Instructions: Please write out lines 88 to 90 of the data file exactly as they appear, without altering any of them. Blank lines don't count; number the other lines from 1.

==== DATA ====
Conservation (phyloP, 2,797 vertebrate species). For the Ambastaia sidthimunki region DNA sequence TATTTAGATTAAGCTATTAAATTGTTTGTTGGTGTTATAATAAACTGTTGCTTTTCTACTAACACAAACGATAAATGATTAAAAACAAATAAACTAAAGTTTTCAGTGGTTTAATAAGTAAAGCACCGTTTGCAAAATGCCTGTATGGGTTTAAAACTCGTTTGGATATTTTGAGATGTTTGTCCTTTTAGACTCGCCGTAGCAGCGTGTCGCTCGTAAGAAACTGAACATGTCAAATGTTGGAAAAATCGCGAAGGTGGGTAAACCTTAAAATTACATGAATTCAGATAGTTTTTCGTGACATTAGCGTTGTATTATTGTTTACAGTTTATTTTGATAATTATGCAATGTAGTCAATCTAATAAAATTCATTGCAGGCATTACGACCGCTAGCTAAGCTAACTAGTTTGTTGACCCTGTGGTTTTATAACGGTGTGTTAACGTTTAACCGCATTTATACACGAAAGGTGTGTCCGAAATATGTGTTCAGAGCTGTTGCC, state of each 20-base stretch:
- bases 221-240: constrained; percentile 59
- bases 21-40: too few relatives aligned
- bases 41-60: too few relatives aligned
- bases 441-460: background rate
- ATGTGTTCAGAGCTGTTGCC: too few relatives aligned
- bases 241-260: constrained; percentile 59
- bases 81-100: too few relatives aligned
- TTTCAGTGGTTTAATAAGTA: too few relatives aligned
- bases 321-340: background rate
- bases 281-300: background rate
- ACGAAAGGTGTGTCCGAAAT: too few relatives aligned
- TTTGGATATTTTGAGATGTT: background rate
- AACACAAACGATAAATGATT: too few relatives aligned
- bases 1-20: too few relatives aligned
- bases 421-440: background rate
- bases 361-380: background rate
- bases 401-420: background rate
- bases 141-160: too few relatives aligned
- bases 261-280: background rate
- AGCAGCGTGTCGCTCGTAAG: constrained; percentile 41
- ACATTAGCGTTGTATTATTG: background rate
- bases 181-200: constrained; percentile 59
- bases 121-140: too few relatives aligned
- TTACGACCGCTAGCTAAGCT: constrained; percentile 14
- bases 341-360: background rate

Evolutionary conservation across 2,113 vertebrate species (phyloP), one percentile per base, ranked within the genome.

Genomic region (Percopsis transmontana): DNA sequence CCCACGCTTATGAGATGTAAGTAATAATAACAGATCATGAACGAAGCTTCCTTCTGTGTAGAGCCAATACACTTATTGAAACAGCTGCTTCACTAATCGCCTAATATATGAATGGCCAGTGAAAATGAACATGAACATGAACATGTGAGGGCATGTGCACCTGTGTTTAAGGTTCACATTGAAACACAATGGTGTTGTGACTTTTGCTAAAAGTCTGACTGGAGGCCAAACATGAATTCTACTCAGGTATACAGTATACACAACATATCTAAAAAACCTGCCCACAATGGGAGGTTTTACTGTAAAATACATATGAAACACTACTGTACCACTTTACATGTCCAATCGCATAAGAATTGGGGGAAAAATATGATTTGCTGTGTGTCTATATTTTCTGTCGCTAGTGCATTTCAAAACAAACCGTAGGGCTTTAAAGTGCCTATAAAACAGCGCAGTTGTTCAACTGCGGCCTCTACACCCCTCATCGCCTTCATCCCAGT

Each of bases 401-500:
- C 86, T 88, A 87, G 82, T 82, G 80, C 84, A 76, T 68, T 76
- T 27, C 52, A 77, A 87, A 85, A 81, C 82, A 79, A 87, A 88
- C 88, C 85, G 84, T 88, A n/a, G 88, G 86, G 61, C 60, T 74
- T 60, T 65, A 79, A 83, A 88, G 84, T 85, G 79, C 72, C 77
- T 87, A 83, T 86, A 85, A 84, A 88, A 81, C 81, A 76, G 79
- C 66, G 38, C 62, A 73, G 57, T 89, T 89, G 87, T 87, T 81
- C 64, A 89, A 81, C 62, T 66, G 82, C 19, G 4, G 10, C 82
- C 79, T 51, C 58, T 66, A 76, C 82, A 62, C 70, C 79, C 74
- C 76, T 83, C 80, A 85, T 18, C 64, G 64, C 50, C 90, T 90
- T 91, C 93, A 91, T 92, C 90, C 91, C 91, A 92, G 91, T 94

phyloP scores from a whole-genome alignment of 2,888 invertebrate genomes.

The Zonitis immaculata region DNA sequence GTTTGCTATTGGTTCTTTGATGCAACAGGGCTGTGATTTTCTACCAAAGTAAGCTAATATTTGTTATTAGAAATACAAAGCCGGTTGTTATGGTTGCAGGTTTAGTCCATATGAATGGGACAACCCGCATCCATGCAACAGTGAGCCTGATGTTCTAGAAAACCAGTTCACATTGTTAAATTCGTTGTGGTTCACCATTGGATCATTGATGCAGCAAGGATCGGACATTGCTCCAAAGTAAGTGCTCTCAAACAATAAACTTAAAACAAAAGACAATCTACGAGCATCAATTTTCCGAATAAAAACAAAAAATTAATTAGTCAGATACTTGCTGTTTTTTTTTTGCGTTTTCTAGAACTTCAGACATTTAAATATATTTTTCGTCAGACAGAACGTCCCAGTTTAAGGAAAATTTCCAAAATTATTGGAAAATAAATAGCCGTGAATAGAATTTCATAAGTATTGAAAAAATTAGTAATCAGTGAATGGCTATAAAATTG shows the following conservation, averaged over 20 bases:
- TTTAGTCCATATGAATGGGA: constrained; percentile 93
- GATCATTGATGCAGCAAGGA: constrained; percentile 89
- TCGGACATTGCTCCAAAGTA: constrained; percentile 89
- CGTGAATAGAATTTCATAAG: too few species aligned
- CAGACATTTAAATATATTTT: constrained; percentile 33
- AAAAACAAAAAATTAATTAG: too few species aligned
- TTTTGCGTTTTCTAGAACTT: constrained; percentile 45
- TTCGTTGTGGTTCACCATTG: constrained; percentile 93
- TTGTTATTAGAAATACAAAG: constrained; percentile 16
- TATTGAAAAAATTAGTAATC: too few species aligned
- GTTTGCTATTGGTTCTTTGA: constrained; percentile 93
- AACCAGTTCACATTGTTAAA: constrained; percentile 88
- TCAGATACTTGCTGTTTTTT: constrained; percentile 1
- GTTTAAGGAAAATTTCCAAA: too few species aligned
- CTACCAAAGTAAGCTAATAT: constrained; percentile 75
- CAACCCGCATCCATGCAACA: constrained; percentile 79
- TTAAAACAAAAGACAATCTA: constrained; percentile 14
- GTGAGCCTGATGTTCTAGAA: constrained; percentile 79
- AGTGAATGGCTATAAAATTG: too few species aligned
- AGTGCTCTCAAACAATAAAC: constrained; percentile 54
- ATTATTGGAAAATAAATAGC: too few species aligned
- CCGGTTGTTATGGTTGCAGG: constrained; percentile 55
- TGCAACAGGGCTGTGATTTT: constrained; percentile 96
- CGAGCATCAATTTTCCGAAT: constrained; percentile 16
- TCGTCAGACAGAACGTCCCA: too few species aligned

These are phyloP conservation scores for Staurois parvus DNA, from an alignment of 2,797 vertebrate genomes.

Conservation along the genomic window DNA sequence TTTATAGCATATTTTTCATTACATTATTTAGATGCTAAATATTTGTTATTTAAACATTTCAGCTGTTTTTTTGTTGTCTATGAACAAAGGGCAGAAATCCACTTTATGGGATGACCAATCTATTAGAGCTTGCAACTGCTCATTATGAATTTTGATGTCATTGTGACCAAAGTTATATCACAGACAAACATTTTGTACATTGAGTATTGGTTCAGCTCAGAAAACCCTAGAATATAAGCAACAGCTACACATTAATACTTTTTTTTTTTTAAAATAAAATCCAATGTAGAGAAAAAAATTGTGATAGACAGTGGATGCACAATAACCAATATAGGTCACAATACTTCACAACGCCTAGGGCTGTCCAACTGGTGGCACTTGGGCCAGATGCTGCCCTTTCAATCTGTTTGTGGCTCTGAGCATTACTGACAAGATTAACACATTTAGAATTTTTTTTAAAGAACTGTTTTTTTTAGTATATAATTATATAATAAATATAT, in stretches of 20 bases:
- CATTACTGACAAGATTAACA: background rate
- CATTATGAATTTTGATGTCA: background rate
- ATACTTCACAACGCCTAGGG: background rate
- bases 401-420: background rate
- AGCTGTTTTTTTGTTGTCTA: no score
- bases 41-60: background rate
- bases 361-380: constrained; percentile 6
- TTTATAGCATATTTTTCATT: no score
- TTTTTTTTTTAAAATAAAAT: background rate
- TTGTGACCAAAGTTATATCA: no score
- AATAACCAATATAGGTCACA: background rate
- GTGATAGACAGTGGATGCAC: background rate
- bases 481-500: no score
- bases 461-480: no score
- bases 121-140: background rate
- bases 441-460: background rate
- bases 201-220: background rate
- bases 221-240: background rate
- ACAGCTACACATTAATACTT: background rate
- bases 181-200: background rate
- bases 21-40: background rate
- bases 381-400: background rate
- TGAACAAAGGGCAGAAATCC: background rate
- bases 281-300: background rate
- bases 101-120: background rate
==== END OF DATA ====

- bases 181-200: background rate
- bases 21-40: background rate
- bases 381-400: background rate